Re: Intra-Cultural Variability

Sun, 30 Apr 1995 12:46:00 PDT

Wilk comments:

""Culture" is a very blunt instrument for talking about variation."

I quite agree. It seems to me that without first (a) delineating what is
meant by "culture" and "culture variation" and (b) determining if the
reference is to variation within some group of persons (such as US citizens)
or at the level of culture, itself, the question of whether there is more
intra- or inter- variation in culture is not very meaningful.

The question sounds like a spin-off of observations made in biological
anthroppology about whether there is greater inter- or intra- group variation
in physical traits. At least for that question the boundaries within which
the question is being framed can be spelled out (e.g., is there more genetic
variation across genomes within a group such as purported race A, or more
genetic variation between purported races A, B, and C?). But even there one
sometimes ended up with a confusion between measuring overall genetic
variability across the whole genome, versus considering variation in allele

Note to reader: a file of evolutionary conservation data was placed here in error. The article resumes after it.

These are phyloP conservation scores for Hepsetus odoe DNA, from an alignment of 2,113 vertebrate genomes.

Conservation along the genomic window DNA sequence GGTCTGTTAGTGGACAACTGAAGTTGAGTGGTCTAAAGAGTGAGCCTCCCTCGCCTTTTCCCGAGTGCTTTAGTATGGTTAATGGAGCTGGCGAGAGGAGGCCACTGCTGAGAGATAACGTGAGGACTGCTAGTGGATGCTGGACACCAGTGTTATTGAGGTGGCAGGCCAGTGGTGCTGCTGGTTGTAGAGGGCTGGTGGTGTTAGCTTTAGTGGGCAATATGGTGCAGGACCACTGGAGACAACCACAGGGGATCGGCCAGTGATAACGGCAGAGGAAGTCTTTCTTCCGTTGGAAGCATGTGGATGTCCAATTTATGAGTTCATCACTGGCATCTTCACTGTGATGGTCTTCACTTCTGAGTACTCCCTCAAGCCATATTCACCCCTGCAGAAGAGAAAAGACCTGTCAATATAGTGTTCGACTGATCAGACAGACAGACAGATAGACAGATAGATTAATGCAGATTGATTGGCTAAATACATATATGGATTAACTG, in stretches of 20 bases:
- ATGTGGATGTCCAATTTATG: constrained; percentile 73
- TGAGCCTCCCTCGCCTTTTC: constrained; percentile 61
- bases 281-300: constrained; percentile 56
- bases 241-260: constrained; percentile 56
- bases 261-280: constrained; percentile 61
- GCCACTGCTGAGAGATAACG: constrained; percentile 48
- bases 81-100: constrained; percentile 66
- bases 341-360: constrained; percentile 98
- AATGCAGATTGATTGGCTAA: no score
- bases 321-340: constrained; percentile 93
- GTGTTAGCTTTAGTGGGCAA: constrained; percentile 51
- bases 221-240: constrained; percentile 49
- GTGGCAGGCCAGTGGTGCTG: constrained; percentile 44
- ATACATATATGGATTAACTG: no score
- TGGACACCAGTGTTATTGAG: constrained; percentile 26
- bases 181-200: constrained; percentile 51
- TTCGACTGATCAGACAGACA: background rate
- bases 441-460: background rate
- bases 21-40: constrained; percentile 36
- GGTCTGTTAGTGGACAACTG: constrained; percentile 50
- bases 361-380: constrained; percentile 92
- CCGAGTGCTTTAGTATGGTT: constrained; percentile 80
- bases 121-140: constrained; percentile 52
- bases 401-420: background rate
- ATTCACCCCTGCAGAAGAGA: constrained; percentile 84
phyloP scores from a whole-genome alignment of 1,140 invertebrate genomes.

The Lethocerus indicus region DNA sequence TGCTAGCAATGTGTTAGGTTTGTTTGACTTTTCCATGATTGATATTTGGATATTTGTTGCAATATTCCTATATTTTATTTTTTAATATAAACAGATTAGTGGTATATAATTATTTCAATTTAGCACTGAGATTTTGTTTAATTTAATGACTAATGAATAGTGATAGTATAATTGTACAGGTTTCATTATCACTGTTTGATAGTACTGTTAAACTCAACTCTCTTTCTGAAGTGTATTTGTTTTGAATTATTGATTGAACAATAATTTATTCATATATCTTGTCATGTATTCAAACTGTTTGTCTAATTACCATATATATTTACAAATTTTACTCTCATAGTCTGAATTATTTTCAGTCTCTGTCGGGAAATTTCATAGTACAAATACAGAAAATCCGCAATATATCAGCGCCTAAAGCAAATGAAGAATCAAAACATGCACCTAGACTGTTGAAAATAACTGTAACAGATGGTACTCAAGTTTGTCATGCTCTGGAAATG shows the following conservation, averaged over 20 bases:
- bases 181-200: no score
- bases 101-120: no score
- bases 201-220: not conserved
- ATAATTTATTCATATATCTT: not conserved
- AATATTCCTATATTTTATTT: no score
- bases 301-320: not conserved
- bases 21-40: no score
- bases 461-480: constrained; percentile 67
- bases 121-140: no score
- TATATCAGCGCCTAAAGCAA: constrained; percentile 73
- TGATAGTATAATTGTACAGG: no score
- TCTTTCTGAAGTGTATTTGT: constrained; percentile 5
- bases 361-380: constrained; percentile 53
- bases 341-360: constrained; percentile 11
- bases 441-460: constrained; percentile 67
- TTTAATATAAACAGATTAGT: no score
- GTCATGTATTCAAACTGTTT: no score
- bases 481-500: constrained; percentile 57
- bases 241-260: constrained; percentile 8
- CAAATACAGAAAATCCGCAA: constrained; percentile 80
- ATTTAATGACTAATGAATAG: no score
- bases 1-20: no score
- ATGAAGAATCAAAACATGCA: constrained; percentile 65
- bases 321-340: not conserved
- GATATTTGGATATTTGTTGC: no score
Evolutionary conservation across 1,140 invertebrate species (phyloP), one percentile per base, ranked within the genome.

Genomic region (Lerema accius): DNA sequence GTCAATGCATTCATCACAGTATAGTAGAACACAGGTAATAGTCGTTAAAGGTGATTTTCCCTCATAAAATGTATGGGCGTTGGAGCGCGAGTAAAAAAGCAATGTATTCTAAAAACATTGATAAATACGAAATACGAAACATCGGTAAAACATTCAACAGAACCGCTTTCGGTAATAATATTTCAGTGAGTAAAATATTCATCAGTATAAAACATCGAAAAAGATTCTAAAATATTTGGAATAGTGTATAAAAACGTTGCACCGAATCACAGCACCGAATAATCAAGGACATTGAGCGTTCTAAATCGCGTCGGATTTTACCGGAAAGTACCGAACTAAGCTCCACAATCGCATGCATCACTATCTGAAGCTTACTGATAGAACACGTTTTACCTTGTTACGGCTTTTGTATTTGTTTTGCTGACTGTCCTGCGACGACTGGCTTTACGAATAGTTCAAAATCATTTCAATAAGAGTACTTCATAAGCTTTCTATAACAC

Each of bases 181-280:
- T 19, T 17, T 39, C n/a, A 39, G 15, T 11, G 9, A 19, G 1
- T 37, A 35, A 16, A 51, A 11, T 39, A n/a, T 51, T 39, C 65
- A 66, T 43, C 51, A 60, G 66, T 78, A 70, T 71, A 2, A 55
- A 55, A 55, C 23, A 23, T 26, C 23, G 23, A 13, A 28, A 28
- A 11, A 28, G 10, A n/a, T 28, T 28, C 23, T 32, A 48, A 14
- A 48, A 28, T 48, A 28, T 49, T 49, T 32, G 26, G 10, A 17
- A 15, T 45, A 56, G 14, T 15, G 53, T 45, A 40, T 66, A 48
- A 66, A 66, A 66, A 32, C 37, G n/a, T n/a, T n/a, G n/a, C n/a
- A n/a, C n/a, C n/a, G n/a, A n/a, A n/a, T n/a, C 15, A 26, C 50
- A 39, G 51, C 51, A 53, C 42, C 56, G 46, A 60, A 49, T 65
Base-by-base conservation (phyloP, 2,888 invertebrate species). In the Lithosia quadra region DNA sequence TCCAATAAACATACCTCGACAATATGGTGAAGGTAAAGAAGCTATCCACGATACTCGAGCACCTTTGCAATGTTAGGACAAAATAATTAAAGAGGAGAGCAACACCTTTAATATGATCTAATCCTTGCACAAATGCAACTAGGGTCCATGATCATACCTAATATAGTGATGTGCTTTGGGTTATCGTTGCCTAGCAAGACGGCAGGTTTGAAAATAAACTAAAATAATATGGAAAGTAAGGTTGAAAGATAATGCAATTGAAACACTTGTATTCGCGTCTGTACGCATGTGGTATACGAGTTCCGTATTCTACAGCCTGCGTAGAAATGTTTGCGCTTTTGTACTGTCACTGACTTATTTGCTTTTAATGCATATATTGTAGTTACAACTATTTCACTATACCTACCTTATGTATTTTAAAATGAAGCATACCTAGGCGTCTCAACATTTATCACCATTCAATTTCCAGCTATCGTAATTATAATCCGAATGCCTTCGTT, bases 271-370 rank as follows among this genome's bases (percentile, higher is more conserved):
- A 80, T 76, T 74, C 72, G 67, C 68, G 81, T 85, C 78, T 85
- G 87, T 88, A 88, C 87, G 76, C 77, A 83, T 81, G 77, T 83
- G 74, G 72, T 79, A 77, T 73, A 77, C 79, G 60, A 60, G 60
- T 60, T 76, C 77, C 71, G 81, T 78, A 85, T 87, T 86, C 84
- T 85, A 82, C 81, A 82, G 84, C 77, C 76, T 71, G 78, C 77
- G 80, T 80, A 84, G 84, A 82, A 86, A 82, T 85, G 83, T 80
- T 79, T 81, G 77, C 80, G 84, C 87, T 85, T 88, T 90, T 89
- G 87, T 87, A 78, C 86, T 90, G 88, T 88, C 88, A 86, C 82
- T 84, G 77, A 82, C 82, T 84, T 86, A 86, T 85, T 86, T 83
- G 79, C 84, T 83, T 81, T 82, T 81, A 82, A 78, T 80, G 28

frequencies responsible for a few morphological traits, and between using
variation as the critical measure versus difference in means. (For example,
if we consider skin coloration, clearly the mean skin coloration of
Mongoloids is different that the mean skin coloration of Negroids is
different than the mean skin coloration of Caucasoids. Nonetheless, it is
possible that within variation--which measures variation around the mean
within a group--be greater than between variation--which measures variation
between means.)

To put it another way: We have a kinship terminology and there are variants
in individual usage (within variation). Our terminology is not the same as
the terminology of some other culture (between variation). How do we compare
these kinds of variation so as to say that one kind of variation is "bigger"
than the other kind of variation?

D. Read